This keeps the Item World compelling, which is great, because the Item World is the best way to actually level up your party, and get good loot. And while your initial reason to venture into it may be to master the game’s metagame by getting the best possible gear, it is compelling enough in its own right that you want to stick with it, sometimes at the expense of the story.
"The story is further let down by its staid presentation- we are now into 2015, and Disgaea 5 is a game developed exclusively for the PlayStation 4, and yet the storytelling still largely relies on textboxes, and static character art portraits."
A lot of that may have to do with the fact that the story really is nothing special- it’s standard anime fare, but in the Disgaea world. Lord Dark Void is trying to destroy the netherworld, and a band of unlikely companions must team together to stop him. That’s the gist of it, and a lot of it includes some cringe inducing interactions between tropey characters, or some highly predictable story developments. The dialog is generally sharply written, and displays a fair bit of wits, especially for the Prinnies, but on the whole, the story practically begs to be ignored, which makes it unfortunate that the game seems to emphasize it far more than previous games in the series.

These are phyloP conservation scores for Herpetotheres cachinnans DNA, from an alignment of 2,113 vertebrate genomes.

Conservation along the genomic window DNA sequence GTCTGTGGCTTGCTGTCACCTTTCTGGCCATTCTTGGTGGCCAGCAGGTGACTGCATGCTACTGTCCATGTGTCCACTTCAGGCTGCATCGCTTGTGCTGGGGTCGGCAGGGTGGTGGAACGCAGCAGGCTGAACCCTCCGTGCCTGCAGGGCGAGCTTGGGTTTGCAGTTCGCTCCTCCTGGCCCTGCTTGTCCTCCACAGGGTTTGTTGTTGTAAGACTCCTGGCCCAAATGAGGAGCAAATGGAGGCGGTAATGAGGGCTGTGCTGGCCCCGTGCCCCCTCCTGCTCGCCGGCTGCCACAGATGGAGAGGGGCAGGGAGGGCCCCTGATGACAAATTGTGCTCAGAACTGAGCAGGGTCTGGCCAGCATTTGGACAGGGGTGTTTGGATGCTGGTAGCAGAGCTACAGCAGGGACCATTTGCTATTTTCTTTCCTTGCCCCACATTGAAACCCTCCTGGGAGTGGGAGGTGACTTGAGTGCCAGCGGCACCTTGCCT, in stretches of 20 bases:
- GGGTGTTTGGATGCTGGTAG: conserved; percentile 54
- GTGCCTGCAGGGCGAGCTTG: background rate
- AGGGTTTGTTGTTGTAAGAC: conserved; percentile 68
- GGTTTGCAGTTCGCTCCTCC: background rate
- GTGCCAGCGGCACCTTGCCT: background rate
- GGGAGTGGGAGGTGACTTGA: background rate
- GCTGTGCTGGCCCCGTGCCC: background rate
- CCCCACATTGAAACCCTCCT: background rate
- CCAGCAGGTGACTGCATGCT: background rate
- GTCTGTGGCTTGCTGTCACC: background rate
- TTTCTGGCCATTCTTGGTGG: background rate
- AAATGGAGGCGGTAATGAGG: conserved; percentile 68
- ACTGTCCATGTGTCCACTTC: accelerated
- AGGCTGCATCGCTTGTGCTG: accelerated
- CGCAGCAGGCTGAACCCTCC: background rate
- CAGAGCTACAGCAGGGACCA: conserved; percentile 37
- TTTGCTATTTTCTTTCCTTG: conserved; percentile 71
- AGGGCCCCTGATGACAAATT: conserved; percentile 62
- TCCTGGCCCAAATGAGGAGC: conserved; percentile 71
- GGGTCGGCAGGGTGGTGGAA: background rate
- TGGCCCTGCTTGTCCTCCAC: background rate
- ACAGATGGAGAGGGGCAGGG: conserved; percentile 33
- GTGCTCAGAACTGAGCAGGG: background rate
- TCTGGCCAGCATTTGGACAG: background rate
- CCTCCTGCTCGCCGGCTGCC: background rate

The story is further let down by its staid presentation- we are now into 2015, and Disgaea 5 is a game developed exclusively for the PlayStation 4, and yet the storytelling still largely relies on textboxes, and static character art portraits. Yes, it’s charming to a degree, but it hinders the already stilted storytelling even further.
Failing to make full use of the PS4’s power seems to be a trend with the game, though. For instance, take its graphics- a true next generation Disgaea would be a sight to behold, especially given the series’ striking and colorful artstyle, but what we have here looks barely better than an extremely high resolution rendition of a PS2 game. Yes, I understand that it’s a niche Japanese game series, made on a budget. I get that. Still, I would have appreciated at least some effort gone in trying to make the game look more, well, modern.
None of this actually matters to the typical Disgaea player, of course- what matters to them is the staggeringly long campaign, the great Item World, the Character World, the online matches, the online sharing of custom levels… there is a staggering amount of content in Disgaea 5, all serving the central, compelling and nuanced gameplay system. It’s enough for Disgaea 5 to grip you, and then not let you go for the next several dozen hours.
This game was reviewed on PlayStation 4.
A stupidly large amount of things to do in the game, with a plethora of game modes, a long story, and a massive amount of loot and customization for your characters, improvements to the Disgaea gameplay conventions
Staid graphics, poor story, poor storytelling, the game can frankly feel a bit overwhelming
There is a staggering amount of content in Disgaea 5, all serving the central, compelling and nuanced gameplay system. It's enough for Disgaea 5 to grip you, and then not let you go for the next several dozen hours.